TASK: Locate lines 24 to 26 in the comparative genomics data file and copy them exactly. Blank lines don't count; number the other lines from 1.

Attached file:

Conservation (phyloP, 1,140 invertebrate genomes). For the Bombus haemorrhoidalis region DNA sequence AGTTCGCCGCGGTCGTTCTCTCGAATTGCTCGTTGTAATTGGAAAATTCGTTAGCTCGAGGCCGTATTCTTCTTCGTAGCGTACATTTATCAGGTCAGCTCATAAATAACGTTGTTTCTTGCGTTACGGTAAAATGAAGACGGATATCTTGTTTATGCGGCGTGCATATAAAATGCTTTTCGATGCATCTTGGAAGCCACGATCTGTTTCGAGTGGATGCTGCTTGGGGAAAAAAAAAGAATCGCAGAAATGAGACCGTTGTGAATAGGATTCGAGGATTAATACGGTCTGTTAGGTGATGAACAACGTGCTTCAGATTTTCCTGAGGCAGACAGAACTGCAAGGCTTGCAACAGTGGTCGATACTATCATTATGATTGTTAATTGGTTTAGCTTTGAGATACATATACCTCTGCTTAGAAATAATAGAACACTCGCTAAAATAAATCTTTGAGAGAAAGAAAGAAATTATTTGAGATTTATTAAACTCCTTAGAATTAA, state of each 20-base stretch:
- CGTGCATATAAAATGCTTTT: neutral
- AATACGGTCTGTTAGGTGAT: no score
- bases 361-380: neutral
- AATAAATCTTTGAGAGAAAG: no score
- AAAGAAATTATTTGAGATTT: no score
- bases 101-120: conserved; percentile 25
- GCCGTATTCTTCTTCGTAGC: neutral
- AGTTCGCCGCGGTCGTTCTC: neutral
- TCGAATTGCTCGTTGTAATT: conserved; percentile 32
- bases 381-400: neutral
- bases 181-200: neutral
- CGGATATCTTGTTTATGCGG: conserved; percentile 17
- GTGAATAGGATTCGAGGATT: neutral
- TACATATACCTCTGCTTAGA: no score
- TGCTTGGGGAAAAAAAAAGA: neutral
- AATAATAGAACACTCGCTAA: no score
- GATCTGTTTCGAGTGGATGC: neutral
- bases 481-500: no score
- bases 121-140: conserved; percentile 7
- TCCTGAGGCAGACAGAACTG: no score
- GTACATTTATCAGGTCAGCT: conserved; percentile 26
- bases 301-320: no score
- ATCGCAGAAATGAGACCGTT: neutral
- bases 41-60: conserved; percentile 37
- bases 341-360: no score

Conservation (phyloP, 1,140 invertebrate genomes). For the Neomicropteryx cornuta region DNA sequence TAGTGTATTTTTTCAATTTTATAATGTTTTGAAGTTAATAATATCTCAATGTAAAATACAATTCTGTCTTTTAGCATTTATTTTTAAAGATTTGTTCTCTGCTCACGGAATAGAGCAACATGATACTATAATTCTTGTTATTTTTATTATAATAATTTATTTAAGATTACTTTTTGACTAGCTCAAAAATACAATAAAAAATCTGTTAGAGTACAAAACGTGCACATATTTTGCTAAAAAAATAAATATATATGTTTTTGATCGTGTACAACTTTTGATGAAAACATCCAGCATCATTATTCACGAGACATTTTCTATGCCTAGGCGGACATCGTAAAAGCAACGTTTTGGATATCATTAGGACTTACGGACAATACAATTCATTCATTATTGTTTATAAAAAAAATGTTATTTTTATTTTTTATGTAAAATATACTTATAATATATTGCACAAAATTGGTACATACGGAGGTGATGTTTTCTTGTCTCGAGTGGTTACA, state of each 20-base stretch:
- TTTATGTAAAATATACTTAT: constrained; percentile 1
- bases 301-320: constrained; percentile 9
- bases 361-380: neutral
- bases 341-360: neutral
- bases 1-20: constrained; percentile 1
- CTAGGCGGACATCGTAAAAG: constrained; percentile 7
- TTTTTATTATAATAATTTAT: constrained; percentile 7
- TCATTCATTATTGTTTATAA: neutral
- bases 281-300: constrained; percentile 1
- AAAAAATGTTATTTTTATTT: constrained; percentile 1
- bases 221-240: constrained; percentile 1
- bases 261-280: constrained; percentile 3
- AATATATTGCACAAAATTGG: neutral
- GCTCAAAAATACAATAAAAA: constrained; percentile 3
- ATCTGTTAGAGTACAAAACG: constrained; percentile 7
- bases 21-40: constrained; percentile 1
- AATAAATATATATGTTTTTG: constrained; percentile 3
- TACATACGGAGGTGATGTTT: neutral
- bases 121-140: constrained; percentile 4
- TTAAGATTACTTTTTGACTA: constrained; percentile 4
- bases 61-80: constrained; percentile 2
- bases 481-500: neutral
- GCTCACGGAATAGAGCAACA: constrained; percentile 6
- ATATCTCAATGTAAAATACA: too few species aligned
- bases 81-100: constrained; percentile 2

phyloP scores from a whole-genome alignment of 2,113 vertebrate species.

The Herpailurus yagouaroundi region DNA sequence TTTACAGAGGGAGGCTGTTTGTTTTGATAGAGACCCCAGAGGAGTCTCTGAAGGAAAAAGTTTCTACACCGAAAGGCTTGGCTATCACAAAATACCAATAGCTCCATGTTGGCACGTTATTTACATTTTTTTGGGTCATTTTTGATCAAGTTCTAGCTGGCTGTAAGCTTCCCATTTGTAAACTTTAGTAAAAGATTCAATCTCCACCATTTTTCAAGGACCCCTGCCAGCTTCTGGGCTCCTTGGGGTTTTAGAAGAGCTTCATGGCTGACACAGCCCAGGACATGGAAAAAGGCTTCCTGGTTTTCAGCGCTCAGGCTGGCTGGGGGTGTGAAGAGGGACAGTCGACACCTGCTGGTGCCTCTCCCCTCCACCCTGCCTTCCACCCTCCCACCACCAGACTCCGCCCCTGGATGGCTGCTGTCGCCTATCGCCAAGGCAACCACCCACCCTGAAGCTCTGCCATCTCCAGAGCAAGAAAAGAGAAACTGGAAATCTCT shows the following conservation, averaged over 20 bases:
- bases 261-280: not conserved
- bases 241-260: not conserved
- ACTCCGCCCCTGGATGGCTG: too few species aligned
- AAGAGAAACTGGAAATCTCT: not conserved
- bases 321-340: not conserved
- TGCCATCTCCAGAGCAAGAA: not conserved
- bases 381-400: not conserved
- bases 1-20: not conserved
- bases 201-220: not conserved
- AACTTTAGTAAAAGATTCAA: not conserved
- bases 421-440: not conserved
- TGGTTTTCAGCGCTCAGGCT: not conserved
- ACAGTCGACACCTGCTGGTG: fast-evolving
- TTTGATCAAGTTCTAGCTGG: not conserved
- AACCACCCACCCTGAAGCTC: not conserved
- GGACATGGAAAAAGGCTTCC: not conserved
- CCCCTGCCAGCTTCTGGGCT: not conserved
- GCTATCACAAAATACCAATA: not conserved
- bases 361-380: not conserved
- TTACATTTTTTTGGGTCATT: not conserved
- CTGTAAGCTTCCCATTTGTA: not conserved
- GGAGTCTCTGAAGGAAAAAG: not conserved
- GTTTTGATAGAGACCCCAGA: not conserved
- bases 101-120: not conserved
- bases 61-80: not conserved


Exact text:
- ATCGCAGAAATGAGACCGTT: neutral
- bases 41-60: conserved; percentile 37
- bases 341-360: no score